Have you heard the story about how NASA engineers spent a million dollars developing an astronaut pen that would work in zero gravity? And how the Russian, being smarter, issued their cosmonauts with pencils.
Not true, according to the British Interplanetary Society.
(Full disclosure: I’m a Fellow of the British Interplanetary Society. Yes, it’s a real thing.)
Here’s the true story.
The early Mercury and Gemini missions used good, old fashioned pencils. In the mid-1960s, Paul Fisher of the Fisher Pen Company developed his ‘Space Pen’ as a private, commercial venture with no funding from NASA. The society’s article says:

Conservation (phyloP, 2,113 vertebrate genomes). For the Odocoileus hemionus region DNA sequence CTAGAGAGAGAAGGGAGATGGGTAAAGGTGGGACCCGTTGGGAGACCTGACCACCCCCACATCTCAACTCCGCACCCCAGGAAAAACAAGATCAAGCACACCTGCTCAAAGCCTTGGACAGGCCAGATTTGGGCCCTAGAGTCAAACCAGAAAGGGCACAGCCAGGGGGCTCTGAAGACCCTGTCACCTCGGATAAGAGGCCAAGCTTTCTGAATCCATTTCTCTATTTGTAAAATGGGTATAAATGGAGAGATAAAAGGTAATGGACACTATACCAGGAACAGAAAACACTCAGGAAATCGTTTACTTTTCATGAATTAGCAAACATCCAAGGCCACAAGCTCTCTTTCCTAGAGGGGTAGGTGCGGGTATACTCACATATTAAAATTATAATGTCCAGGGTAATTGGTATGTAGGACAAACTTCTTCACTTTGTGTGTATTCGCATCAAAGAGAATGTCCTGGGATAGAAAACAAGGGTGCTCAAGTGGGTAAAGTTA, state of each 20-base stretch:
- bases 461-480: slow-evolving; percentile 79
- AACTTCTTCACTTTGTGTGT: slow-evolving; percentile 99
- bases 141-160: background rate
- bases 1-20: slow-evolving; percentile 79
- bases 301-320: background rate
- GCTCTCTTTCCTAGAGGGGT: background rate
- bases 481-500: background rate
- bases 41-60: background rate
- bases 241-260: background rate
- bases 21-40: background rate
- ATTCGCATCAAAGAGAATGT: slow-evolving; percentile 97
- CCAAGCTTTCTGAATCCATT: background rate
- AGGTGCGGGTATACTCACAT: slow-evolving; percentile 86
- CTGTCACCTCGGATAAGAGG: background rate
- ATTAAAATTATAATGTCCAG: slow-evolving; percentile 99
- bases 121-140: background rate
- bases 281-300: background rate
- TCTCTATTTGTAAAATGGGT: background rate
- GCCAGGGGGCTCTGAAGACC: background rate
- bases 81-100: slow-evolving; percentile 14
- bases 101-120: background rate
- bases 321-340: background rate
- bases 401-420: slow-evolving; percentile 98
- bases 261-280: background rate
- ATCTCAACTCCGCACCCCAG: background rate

The million dollar space pen myth is just that, a myth. The pens never cost a lot of money and were not developed by wasteful bureaucrats or overactive NASA engineers.
Much of the myth of the million dollar space pen is the result of clever marketing by Fisher. As the article notes:
To Fisher’s credit, the company produced a good pen. Within a few years, NASA was indeed buying the Space Pen, which NASA called the “Data Recording Pen.” The pen was carried aboard Apollo and Skylab missions.
The Space Pen cost NASA $1.98 each.